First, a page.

Playhouse creates a memorable ‘Marjorie’
YOUNGSTOWN — What would we want to remember? What would we want others to remember about us? What lengths would we go to in order to shape the answers to those and other questions?
Those are just a few of the questions theatergoers no doubt will debate on the drive home from Youngstown Playhouse’s production of “Marjorie Prime,” a thought-provoking play by Jordan Harrison that opened Friday for a two-weekend run.
The plot wouldn’t be out of place for an episode of “Black Mirror,” although the script is less about technology run amok and more about what the technology brings out in those who use it.
Set about 40 to 50 years in the future, primes are human-like artificial intelligence androids that can process the information they are given and repeat it back to their user.
Tess (Rosalyn Blystone), with the encouragement of her husband Jon (Carl Brockway), gets a prime for her 85-year-old mother Marjorie (Molly Galano). Marjorie has Alzheimer’s, but she and her family still can tell stories to her prime, which resembles her late husband Walter early in their marriage, and Walter will be able to keep her company and tell her those stories when she no longer can remember them herself.
But Marjorie wants to tweak some of the stories. Why can’t the movie Walter proposed to her after be “Casablanca,” not “My Best Friend’s Wedding,” she asks.
There are more consequential stories (and people) that Tess and Jon debate about whether they should be part of the memories Marjorie keeps. And each choice comes with ripple effects.
“Marjorie Prime” was a finalist for the Pulitzer Prize for drama in 2015, and one of the many questions it asks is one pondered by the winner the following year — “Who lives, who dies, who tells your story?”
Director Susi Thompson and a talented cast elevate “Marjorie Prime” to more than just an intriguing philosophical debate.
Galano’s Marjorie is alternately feisty and heartbreaking. She’s a fiercely independent woman who still has enough of her mind and memory to realize what is slipping away. It’s a bravura performance by one of the Valley’s best actors.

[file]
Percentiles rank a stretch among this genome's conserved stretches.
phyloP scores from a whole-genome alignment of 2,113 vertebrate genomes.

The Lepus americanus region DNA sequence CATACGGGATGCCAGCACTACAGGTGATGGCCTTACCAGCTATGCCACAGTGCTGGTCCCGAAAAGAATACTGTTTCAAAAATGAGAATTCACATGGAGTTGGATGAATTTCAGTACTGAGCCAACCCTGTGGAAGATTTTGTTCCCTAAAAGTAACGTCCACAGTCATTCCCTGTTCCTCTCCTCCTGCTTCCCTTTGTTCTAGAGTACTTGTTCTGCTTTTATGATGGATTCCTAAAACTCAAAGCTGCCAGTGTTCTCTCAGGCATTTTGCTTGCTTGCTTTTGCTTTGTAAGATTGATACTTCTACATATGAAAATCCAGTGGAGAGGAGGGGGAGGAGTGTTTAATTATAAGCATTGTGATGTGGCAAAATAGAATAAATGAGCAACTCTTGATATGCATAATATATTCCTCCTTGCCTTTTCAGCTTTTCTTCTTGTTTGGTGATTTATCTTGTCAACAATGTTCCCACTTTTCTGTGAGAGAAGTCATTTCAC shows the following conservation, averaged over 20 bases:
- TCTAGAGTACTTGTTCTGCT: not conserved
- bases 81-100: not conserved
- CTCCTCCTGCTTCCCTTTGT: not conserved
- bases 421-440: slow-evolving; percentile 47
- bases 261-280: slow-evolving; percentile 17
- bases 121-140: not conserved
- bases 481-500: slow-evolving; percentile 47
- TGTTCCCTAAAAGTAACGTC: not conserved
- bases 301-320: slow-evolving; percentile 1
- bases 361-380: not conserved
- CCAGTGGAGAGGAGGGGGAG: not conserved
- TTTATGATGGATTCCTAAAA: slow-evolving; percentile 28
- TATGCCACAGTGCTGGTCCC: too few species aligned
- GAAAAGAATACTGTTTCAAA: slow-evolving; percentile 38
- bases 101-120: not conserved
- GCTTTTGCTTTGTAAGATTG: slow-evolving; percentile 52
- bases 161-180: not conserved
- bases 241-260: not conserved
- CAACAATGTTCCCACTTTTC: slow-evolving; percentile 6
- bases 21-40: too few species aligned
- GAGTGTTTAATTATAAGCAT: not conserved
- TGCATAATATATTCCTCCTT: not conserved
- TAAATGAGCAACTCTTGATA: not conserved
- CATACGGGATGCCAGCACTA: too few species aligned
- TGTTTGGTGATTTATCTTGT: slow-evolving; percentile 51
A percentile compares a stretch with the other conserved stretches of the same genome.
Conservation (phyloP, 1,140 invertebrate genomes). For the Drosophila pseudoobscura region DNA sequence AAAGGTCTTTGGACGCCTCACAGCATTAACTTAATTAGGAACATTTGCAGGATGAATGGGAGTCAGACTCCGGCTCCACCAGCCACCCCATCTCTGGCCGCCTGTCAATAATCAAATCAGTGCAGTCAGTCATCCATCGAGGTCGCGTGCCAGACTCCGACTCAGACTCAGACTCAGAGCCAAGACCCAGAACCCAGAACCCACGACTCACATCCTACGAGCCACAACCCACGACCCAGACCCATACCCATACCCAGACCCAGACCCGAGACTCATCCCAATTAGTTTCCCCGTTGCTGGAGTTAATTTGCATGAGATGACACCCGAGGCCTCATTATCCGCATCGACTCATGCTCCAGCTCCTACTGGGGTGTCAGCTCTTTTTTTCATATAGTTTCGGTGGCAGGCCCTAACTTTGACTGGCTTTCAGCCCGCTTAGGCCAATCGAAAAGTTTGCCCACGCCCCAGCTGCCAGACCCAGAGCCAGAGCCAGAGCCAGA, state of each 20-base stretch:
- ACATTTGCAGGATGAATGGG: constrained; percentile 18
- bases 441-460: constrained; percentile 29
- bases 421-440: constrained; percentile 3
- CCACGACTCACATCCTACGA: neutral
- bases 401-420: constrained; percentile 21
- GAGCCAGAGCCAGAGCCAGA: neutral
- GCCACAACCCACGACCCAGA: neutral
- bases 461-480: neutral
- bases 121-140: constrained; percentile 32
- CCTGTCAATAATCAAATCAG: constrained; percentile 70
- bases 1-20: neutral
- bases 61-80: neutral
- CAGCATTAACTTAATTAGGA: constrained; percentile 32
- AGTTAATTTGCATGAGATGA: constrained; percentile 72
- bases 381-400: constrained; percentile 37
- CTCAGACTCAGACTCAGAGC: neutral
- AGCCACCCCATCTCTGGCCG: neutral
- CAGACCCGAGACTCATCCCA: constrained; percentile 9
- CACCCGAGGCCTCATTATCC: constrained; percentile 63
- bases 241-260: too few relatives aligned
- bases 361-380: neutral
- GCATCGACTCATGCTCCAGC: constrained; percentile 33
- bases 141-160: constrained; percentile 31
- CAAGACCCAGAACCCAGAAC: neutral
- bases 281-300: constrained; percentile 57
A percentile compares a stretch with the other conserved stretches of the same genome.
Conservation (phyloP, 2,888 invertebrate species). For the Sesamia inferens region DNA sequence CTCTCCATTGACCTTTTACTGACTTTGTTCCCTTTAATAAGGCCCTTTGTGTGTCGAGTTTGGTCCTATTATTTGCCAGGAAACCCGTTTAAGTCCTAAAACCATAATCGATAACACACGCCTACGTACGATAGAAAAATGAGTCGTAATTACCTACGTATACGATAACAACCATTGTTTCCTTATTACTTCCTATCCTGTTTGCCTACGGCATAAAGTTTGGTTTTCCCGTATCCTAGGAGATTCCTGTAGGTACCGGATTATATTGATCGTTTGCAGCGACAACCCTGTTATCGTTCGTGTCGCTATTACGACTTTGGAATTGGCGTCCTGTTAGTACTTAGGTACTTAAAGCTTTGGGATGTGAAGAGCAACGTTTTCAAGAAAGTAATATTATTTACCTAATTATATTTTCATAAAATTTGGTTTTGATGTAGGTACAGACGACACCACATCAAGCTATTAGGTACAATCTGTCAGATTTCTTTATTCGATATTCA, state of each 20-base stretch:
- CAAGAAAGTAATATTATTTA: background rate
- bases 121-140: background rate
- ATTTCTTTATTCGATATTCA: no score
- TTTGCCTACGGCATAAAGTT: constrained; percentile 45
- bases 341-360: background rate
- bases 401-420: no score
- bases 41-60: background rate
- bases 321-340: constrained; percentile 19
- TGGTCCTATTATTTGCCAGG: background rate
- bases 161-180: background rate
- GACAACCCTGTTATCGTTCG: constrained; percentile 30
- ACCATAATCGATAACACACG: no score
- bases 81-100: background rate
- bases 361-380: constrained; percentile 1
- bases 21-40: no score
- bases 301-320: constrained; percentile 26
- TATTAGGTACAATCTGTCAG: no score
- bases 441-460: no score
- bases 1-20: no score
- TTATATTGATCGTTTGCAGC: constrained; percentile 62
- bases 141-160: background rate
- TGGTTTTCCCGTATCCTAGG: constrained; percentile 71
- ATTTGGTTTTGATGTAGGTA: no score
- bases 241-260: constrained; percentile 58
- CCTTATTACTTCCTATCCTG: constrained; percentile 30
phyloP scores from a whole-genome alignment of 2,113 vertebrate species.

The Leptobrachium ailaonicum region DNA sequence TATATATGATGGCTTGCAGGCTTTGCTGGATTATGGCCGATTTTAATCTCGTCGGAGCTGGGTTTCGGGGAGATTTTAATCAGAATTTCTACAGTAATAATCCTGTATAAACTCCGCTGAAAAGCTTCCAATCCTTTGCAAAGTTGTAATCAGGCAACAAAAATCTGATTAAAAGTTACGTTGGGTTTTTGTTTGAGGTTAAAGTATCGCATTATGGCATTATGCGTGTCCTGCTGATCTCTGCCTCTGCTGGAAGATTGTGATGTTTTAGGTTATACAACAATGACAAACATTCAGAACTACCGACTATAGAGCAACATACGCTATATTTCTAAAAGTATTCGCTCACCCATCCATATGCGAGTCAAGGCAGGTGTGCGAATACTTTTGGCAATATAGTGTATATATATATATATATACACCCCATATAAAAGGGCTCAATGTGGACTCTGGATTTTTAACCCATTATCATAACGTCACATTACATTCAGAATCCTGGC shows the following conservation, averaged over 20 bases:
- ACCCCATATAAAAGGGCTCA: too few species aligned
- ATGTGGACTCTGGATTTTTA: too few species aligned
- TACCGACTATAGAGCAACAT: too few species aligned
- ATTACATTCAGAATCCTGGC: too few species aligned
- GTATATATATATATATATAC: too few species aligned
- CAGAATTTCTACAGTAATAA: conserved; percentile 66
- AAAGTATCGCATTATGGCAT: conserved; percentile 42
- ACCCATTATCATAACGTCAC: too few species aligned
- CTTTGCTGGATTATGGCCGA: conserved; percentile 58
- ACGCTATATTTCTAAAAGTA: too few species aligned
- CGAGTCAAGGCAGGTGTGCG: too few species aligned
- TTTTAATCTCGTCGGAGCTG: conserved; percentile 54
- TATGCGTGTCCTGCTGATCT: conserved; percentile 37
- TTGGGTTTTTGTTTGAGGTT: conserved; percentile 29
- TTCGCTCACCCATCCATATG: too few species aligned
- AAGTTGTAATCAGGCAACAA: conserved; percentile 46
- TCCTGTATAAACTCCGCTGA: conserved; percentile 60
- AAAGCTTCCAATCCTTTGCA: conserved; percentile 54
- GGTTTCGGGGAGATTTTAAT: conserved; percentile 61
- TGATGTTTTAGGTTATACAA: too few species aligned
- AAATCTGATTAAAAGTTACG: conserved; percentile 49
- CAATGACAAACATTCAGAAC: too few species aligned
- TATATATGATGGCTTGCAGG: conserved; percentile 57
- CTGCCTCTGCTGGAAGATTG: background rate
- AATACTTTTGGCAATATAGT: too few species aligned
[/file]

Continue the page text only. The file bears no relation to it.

Blystone, if anything, is even better as Tess. She never was particularly close to her mother and feels a combination of hurt and jealousy that her mother seems more comfortable talking to a thing instead of her own daughter.
As the play takes some unexpected turns, the challenges of Blystone’s role multiply, and she handles each twist in a way that makes the viewer feel everything Tess is going through.
The women have the showier roles, but Brockway and Brian Suchora also do fine work. In the early scenes, Brockway and Blystone convey the affection Jon and Tess have for each other, even when they’re arguing over her mother’s care. And like Blystone, Brockway effectively takes Jon to some darker places.
Suchora is a soothing, slightly detached presence as Walter. He does nothing overt to indicate he’s nonhuman, but Suchora’s cadence and behavior has a slightly programmed feel that is perfect for the character. And as someone who is naturally fidgety, I was impressed at how Suchora sat motionless for long stretches when Walter isn’t in use.
The show plays out on a simple set with just a few pieces of furniture, and Thompson’s direction uses the space well. And her costuming helps transmit some of the important dramatic shifts in the story.
“Marjorie Prime” runs about 75 minutes with no intermission, but it’s a show that will linger in the memory long after it’s over.